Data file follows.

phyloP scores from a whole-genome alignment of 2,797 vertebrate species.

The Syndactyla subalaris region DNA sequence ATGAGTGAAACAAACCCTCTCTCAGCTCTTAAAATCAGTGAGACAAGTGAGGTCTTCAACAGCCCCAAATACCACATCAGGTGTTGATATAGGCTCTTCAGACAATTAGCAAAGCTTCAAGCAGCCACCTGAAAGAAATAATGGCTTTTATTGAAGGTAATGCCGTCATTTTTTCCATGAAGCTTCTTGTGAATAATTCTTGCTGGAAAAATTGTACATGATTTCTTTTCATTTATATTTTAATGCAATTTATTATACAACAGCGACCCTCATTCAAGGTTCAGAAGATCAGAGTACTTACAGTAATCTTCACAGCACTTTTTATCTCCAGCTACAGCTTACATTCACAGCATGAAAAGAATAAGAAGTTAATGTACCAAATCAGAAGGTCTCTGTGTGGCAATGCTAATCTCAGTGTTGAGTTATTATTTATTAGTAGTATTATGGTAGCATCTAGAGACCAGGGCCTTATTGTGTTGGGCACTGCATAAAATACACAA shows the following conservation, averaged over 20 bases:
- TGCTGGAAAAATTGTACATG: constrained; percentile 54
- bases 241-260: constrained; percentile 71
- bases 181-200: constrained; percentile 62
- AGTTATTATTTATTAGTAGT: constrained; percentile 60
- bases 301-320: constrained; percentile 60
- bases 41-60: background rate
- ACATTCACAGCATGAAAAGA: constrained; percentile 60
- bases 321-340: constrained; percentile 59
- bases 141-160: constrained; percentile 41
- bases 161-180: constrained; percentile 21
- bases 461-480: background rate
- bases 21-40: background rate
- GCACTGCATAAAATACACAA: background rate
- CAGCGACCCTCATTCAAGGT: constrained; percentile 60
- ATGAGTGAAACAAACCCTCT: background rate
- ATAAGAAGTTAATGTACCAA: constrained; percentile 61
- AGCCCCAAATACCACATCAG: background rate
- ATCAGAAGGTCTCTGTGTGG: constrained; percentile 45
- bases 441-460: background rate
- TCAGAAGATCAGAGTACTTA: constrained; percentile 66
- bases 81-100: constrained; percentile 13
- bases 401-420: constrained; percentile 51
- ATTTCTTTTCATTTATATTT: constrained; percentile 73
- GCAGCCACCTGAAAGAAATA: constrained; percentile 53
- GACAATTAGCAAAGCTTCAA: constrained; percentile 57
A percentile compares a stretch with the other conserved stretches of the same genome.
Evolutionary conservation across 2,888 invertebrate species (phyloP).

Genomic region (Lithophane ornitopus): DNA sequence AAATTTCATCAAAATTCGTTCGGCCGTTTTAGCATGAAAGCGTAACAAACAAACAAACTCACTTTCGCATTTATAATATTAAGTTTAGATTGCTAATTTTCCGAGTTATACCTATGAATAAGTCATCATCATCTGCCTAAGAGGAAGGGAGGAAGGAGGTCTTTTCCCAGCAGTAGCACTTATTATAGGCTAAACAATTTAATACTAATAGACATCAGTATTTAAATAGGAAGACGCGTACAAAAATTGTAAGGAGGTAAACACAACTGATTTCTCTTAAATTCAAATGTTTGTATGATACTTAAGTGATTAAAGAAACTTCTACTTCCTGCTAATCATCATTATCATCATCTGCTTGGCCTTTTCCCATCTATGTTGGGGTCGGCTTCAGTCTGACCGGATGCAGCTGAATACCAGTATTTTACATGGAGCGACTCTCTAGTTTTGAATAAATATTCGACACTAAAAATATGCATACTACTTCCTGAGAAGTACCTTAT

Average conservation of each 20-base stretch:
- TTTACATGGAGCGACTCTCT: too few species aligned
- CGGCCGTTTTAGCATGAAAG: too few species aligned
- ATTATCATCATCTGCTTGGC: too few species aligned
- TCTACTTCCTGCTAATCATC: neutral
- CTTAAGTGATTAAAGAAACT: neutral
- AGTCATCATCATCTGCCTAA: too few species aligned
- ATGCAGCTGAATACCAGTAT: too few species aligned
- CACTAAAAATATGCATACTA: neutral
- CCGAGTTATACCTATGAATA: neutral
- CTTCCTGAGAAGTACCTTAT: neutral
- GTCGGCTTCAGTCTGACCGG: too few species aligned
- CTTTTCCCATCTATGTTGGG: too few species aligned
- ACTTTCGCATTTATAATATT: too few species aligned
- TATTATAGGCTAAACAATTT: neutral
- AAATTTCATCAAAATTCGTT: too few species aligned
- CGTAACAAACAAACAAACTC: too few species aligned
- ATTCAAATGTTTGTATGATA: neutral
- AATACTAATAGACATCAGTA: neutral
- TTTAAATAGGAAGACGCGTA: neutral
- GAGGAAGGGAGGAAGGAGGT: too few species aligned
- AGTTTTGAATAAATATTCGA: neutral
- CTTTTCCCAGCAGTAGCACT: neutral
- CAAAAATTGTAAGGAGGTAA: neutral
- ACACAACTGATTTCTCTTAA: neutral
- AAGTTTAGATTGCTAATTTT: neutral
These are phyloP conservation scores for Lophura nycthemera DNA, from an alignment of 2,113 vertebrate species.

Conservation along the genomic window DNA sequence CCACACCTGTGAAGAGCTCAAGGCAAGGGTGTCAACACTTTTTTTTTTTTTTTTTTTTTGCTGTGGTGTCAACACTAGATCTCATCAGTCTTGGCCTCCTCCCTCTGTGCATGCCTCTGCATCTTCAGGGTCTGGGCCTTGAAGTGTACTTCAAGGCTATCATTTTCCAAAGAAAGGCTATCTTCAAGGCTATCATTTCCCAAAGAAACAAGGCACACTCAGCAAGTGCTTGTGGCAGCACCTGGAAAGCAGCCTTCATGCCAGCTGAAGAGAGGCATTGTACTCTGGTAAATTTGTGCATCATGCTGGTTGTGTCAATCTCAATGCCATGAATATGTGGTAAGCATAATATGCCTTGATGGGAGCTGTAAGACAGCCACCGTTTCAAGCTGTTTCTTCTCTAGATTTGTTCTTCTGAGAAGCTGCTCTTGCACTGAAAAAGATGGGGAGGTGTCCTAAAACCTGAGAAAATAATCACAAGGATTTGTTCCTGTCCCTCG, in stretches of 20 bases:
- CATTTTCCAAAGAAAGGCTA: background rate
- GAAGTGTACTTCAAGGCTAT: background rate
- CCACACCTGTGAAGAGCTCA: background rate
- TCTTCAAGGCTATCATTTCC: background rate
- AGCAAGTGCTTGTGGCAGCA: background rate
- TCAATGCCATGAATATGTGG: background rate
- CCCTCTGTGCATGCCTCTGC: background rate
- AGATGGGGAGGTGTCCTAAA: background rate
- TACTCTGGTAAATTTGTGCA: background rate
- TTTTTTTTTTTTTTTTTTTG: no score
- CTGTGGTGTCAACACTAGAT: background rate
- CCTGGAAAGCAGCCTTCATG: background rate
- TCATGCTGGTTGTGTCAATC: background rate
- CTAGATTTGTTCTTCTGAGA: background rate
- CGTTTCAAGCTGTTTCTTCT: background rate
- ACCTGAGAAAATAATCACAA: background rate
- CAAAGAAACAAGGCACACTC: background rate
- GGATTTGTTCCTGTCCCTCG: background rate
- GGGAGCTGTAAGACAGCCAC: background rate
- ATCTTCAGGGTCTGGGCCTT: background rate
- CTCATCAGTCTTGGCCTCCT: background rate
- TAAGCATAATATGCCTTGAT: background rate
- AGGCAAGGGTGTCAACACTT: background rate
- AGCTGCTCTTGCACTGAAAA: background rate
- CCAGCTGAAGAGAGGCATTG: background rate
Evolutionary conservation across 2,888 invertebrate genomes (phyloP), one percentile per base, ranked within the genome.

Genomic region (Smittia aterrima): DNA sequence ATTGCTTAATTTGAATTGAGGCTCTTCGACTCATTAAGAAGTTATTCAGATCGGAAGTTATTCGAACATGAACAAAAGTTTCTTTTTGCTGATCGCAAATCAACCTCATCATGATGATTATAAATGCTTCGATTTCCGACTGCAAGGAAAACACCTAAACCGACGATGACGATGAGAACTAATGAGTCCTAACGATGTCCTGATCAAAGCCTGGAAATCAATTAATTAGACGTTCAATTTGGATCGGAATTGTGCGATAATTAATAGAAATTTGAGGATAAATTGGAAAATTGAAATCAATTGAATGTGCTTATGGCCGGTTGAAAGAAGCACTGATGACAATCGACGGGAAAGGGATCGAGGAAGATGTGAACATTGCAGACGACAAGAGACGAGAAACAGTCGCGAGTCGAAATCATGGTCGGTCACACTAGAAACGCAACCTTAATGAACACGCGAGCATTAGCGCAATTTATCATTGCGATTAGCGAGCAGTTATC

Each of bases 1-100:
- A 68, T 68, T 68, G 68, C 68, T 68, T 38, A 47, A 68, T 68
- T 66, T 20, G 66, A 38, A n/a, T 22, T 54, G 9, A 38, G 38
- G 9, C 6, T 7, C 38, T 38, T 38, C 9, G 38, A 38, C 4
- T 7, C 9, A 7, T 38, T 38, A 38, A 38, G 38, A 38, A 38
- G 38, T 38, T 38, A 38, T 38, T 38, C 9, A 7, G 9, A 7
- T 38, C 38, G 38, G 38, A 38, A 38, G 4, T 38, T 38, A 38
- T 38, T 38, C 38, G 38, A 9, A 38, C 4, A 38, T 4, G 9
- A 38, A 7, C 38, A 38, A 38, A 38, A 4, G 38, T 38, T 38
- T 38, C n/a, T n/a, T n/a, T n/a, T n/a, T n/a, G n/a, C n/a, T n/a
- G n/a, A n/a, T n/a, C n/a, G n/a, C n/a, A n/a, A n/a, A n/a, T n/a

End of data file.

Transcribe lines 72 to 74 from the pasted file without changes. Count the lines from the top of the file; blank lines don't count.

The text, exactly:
- CTAGATTTGTTCTTCTGAGA: background rate
- CGTTTCAAGCTGTTTCTTCT: background rate
- ACCTGAGAAAATAATCACAA: background rate